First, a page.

Limits to calling upon intellectual property to justify non-disclosure of environmental information – The ECJ in Greenpeace and PAN Europe v Commission (glyphosate)

The ECJ yesterday morning held in an important case with respect to the EU’s transparency regime.

Regulation 1049/2001 constitutes the general regime on access to documents held by EU Institutions. Regulation 1367/2006 implements the Aarhus Convention as far as the EU Institutions are concerned. Directive 91/414 is the plant protection Directive. Under the plant protection Directive, Germany had been the Member State with responsibility to report on the acceptability of approving glyphosate. Greenpeace and Pesticide Action Network Europe had requested access to

–        a copy of the draft assessment report issued by Germany, prior to the first inclusion of glyphosate in Annex I to Directive 91/414;

–        a complete list of all tests submitted by the operators seeking the inclusion of glyphosate in Annex I;

–        the full, complete and original test documents supplied by the operators seeking the inclusion of glyphosate in Annex I, in so far as concerns all long-term toxicity tests, all mutagenicity tests, carcinogenicity tests, neurotoxicity tests and all reproduction studies.

The Commission, upon assist by Germany, granted access to the draft report, with the exception of volume 4 thereof, which the German authorities refused to disclose and which includes the complete list of all tests submitted by the operators seeking the first inclusion of glyphosate in Annex I. Germany was of the opinion that the document at issue contained confidential information relating to the intellectual property rights of the operators which had sought the inclusion of glyphosate in Annex I to Directive 91/414, namely the detailed chemical composition of the active substance produced by each of them, detailed information concerning the process by which each of them produced the substance, information on the impurities, the composition of the finished products and the contractual relations between the various operators which had sought the inclusion of glyphosate.

The ECJ noted the important impact of 1367/2006 on the working of the basic Regulation, Regulation 1049/2001: the first sentence of Article 6(1) of Regulation No 1367/2006 lays down a legal presumption that an overriding public interest in disclosure (relevant for the application of exceptions written into Regulation 1049/2001) exists where the information requested relates to emissions into the environment, except where that information concerns an investigation, in particular one concerning possible infringements of EU law. The Court held that accordingly,  the first sentence of Article 6(1) of Regulation No 1367/2006 requires that if the institution concerned receives an application for access to a document, it must disclose it where the information requested relates to emissions into the environment, even if such disclosure is liable to undermine the protection of the commercial interests of a particular natural or legal person, including that person’s intellectual property, within the meaning of Article 4(2), first indent, of Regulation No 1049/2001. (at 38) The Court rejected any attempt by the EC to soften the impact of Article 6(1) of Regulation 1367/2006: ‘in claris non fit interpretatio’, the provision has to be read on its prima facie meaning. Any other application ‘would amount to disapplying a clear and unconditional provision of a European Union regulation, which is not even claimed to be contrary to a superior rule of law.‘ (at 44 in fine)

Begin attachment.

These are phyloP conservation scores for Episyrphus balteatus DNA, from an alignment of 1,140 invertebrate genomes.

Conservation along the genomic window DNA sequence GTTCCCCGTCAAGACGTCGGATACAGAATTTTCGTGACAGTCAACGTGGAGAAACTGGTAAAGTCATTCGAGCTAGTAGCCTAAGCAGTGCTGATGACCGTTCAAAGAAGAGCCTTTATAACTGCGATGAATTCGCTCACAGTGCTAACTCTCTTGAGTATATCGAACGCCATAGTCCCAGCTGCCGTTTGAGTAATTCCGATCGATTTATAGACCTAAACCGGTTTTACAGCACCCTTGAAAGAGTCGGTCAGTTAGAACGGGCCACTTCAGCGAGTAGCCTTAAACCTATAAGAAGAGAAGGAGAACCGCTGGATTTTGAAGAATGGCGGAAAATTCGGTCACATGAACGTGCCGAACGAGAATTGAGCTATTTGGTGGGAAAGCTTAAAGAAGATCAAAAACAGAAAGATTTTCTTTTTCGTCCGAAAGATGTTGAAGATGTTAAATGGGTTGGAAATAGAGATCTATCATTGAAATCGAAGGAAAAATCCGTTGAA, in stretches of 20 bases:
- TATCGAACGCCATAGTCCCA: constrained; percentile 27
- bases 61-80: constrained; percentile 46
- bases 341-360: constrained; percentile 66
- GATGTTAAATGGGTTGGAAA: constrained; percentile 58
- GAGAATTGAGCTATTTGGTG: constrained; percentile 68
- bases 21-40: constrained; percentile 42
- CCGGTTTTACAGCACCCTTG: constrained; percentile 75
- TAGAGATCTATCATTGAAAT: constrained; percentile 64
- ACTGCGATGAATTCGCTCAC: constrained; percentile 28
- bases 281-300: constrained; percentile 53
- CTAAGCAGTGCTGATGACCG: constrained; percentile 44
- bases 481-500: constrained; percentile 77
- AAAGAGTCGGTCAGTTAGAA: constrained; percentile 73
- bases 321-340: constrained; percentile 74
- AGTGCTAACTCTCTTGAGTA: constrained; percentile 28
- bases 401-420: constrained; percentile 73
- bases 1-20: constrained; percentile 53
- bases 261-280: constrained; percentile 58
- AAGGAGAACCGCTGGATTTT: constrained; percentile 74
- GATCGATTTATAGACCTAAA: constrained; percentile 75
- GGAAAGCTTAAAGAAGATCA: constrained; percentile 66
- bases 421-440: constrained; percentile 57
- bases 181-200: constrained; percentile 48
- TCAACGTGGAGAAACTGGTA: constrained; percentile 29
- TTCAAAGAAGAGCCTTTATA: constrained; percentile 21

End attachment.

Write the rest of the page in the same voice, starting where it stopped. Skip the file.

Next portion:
The Court subsequently at length considered the meaning of ‘environmental information’ and gave this a wide interpretation.

The case is a good illustration of the complex web of transparency requirements and the consistent approach of the ECJ in favour of disclosure.

Geert.

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  1. #1 by Geert Van Calster on 09/10/2013 - 7:09 AM

    Reblogged this on blog.coleurope.eu.

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